The earliest and simplest electric car technology tended to use DC current to power the electric motor - DC (Direct Current) means the current flows in one direction all the time. DC is cheaper and more straightforward to use. AC - Alternating Current - means the electrical flow fluctuates from one direction to the next, usually at around 50 times per second. AC power can drive an induction motor which can operate more efficiently and powerfully as well as offering maintenance benefits. AC power requires the use of an inverter to convert the DC power from the battery into AC and a controller to regulate the motors speed.

Regenerative Braking and the Electric Car

A common theme within electric cars and other vehicles is the use of regenerative braking. In normal braking the car is slowed down essentially by converting the forward energy of the car into friction (i.e. kinetic energy is converted to heat energy which is why brake pads heat up and turn red!). The escence of regenerative braking means that as you apply the brakes instead of the energy being completely lost to friction and heat, some of the energy is re-captured and stored. Obviously there is still loss of energy when you brake even with regenerative braking, but it is one of many techniques for trying to increase the efficiency of electric cars.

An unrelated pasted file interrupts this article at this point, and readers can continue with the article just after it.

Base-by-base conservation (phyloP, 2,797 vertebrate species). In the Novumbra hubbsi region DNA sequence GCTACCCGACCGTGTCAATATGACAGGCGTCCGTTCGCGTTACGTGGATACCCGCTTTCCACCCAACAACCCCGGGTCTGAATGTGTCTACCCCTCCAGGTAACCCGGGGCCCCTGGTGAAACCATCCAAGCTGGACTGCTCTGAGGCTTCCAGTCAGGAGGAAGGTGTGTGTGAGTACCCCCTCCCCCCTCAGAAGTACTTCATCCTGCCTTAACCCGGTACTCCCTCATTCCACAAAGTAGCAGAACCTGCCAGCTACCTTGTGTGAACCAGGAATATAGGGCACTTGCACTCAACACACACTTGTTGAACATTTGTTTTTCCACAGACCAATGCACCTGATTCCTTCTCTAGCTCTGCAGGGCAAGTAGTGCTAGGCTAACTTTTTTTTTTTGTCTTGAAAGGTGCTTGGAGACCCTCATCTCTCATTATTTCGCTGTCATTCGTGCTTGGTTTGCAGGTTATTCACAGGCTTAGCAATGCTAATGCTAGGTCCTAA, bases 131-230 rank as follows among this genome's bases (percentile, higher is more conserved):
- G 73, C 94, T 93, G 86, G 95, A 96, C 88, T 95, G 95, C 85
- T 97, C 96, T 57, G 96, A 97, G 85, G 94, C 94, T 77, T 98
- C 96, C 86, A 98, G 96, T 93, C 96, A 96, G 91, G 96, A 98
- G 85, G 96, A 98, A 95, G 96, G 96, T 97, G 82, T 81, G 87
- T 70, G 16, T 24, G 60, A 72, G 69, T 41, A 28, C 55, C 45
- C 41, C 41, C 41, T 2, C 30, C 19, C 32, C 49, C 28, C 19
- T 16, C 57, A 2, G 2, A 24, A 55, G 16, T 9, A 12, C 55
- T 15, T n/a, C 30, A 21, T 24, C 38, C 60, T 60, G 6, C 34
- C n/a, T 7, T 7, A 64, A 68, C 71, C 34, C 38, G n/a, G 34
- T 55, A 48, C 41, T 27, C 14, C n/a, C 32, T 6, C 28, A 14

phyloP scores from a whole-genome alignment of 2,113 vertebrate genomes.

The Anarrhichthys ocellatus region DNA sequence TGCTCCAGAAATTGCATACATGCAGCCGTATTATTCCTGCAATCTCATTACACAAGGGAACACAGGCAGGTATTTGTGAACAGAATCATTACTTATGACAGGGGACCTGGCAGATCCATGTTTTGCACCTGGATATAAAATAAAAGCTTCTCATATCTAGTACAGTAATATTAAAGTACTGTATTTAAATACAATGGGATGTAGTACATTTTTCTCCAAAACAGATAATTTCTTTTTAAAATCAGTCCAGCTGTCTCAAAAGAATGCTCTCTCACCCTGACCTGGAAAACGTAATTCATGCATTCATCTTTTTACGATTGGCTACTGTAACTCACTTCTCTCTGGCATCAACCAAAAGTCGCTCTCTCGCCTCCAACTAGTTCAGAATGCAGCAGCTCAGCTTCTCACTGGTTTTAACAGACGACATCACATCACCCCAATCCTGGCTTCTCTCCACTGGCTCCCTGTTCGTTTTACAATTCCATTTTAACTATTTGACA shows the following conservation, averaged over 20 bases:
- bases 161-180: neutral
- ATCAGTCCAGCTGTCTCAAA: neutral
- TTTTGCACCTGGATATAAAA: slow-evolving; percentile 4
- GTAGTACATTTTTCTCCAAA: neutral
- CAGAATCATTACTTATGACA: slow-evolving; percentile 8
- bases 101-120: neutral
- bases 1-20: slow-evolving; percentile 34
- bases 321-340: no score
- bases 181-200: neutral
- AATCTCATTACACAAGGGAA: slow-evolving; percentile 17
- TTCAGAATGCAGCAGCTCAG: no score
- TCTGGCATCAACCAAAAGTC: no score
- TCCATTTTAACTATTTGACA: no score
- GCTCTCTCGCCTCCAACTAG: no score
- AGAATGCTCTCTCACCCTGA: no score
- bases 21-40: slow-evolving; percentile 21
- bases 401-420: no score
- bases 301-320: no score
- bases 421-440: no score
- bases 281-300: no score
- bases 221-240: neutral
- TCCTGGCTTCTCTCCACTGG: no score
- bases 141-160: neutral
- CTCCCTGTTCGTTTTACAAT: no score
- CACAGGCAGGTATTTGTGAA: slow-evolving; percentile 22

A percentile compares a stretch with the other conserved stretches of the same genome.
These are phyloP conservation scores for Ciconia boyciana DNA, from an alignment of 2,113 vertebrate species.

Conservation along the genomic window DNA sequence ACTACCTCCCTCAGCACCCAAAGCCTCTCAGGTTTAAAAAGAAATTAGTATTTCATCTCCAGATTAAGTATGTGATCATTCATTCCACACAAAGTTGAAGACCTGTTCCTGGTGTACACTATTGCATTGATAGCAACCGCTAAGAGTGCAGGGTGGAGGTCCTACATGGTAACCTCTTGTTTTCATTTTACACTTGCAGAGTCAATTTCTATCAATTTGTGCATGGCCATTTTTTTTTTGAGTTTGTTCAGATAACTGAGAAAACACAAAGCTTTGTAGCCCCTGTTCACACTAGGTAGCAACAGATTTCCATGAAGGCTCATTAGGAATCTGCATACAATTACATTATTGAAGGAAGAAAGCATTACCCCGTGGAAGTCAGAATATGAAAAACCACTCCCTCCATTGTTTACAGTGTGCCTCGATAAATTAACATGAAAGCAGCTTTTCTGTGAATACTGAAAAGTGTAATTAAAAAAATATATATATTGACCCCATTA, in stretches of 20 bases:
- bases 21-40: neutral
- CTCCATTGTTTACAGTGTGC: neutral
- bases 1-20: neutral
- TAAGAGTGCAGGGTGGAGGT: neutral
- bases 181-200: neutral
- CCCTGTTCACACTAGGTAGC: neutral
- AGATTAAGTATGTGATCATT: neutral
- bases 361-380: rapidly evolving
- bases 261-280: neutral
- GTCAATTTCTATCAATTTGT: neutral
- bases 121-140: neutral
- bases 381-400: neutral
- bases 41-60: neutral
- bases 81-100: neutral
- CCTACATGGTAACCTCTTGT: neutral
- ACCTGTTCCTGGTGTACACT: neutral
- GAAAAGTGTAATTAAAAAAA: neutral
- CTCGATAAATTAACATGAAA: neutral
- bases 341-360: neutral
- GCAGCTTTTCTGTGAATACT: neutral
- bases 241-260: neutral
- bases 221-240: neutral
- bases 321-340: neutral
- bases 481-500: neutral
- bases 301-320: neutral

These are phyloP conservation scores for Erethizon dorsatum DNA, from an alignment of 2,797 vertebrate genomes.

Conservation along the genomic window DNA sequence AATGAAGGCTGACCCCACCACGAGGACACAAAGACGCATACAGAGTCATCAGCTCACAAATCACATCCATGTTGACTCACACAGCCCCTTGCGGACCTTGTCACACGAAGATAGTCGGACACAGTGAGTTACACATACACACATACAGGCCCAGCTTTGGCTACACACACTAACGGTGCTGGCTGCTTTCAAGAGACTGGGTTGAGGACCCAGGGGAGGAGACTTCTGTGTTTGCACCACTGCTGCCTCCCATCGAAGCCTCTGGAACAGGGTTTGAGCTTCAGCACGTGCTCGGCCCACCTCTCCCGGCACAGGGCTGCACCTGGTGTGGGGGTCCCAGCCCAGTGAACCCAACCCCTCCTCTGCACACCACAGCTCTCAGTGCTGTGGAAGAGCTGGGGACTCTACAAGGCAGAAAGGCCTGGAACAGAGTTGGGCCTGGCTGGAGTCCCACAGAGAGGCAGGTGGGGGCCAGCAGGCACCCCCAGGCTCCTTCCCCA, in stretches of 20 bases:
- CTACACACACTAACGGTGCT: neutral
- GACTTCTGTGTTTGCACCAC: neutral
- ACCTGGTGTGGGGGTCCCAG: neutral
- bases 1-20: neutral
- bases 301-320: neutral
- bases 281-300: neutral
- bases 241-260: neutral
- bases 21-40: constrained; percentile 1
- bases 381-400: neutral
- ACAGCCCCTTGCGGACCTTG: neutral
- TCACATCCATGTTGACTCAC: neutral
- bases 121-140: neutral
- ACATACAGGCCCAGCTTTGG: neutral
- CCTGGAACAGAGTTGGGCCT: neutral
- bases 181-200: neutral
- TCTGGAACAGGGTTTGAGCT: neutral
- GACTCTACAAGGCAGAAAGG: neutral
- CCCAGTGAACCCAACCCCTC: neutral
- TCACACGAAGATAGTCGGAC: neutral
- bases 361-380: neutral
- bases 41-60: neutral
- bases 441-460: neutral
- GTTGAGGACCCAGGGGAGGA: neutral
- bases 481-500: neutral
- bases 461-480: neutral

Electric Car Batteries

There are lots of different types of batteries which can be used to power electric vehicles - these include lead-acid batteries, nickel-cadmium or ni-cad, nickel metal hydride (Ni-MH), Lithium-ion (Li-ion), and Lithium-polymer. Lead acid batteries are by far the most common and most mature technology battery-wise, but although they have a good track record when it comes to reliability they tend not to offer as good or efficient performance as some of the newer types of battery. New batteries are by no means simple alternatives though - ni-cad batteries have actually been banned in the EU, while there are well documented problems with Lithium-ion batteries catching fire spontaneously (for example as happened to Sony when they were forced to recall about a million laptops).